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Hot Lunch: Not So Hot

By Stett Holbrook

SUMMER IS ALMOST OVER for most grade and high school students. The long, idle days of summer will soon be replaced by homework, colder weather and, for too many students, really bad food.

Public school lunch programs are in poor shape in this country. School food service programs are designed to be financially self-sufficient and too often that means keeping costs down by relying on prepackaged, processed food that is cooked offsite and reheated in school kitchens. But calling them kitchens is a stretch since very little actual cooking takes place. The reliance on cheap food commodities helps keep costs low but the result is poor-quality food high in fat and sugar. Few students eat cafeteria fare and therefore the food service programs continue to struggle to stay solvent. It's a vicious cycle. The worst part is that kids are forced to eat nutritionally inferior food that contributes to this country's childhood obesity crisis. The problem is worse for low-income students who rely on free or reduced price meals.

Berkeley's EDIBLE SCHOOLYARD program, the brainchild of CHEZ PANISSE founder ALICE WATERS, takes a different approach and offers a model for other schools. Instead of serving bowls of mystery meat stew washed down with sugary soft drinks, students help grow produce in school gardens and eat superior-quality food from local providers. Food becomes part of the school's curriculum. By growing, harvesting and preparing nutritious seasonal produce, students gain a better understanding of where their food comes from and a better understanding about the natural world. The program also promotes environmental and social well-being in the community. For students not used to fresh produce, there is some resistance at first, but the hands-on approach makes vegetable lovers of most. The program started at Martin Luther King Jr. Middle School but is expanding to all Berkeley schools.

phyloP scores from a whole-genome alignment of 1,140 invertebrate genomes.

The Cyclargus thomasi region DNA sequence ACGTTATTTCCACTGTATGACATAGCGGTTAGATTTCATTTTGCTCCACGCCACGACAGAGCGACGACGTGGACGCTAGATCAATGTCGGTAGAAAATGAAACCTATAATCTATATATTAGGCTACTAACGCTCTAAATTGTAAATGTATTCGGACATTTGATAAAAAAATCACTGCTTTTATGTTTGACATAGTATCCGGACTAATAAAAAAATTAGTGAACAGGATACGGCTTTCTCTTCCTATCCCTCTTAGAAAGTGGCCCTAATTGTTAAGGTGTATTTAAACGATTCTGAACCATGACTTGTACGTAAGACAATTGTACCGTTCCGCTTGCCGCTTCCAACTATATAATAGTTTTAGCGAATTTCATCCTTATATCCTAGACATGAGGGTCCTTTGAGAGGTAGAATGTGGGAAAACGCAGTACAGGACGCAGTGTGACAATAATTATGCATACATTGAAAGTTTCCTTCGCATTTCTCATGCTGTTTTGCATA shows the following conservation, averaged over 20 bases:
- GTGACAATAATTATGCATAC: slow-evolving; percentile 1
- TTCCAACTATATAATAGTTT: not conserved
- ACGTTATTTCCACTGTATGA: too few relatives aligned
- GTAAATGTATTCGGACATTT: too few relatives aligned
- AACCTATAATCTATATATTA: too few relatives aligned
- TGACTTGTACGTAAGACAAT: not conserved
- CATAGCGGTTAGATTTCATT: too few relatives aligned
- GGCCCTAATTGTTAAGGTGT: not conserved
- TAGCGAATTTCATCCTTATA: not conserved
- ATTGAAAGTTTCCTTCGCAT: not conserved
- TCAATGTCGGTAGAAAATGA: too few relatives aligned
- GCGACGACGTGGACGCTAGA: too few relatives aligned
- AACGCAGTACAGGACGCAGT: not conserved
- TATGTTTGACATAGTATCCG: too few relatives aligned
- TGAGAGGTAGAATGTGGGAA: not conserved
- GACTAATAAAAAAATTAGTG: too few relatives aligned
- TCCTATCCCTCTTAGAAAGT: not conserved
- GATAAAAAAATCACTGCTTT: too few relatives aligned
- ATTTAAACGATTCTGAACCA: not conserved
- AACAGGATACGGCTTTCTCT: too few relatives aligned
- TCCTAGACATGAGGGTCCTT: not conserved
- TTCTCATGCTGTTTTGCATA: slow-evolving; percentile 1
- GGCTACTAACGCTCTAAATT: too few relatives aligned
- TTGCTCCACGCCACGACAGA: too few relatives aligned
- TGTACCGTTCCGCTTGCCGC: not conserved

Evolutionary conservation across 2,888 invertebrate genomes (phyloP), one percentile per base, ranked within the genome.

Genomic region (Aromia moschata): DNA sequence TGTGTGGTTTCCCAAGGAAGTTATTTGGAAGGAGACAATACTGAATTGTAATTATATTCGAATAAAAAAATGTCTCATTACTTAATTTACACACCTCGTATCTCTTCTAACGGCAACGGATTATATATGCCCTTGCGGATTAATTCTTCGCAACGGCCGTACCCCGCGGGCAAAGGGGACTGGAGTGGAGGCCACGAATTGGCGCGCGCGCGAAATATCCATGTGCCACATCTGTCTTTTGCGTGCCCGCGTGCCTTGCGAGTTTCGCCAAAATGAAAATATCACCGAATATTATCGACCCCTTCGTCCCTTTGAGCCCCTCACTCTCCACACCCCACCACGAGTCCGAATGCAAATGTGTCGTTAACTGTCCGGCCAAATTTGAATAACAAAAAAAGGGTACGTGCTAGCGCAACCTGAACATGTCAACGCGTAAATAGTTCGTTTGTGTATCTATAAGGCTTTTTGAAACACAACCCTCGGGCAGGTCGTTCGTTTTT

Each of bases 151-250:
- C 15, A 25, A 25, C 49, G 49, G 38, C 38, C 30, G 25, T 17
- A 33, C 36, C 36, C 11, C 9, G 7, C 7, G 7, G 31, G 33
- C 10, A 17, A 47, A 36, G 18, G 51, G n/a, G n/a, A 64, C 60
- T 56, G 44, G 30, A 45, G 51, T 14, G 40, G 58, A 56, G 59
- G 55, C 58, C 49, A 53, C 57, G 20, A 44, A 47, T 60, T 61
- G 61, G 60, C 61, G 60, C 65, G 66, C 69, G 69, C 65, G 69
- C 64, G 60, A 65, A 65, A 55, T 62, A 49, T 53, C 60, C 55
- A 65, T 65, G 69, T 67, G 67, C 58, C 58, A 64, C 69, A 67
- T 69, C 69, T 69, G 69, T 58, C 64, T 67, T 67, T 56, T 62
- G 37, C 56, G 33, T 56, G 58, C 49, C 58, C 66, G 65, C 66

Silicon Valley and peninsula schools have a long way to go, but some districts are making improvements in their food service programs. In Palo Alto, a group of parents working with a local nonprofit group got the PALO ALTO UNIFIED SCHOOL DISTRICT to adopt a new food service policy that will go a long way toward providing better food on campus. As it stands, the food service program has only a 13 percent participation rate, a telling figure. Under the new policy, which should be implemented in the next two years, Palo Alto schools will promote the consumption of healthy and "nutrient dense foods" and limit food products with poor nutritional value. Beverages for sale will be limited to water, milk (including soy and rice beverages), 100 percent fruit juices and fruit-based drinks composed of no less than 50 percent fruit juice without added sweeteners. Schools will also strive for food preparation practices and packaging that promote sustainability and environmental responsibility.

"We're trying to get fresh and appealing food in the school districts," says SUSAN STANSBURY, program director of Palo Alto's VALLEY OF DELIGHT, a nonprofit group working to promote local sustainable agriculture. In working with the school district, Stansbury says the goal is not just to remove sugary, fattening foods but to replace them with food that looks and tastes better. Will kids eat it? In Southern California, schools in Ventura adopted a similar program and participation in the school food service program is now at 81 percent.

"The kids really do respond to it," she says.

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From the August 24-30, 2005 issue of Metro, Silicon Valley's Weekly Newspaper.

Copyright © 2005 Metro Publishing Inc. Metroactive is affiliated with the Boulevards Network.

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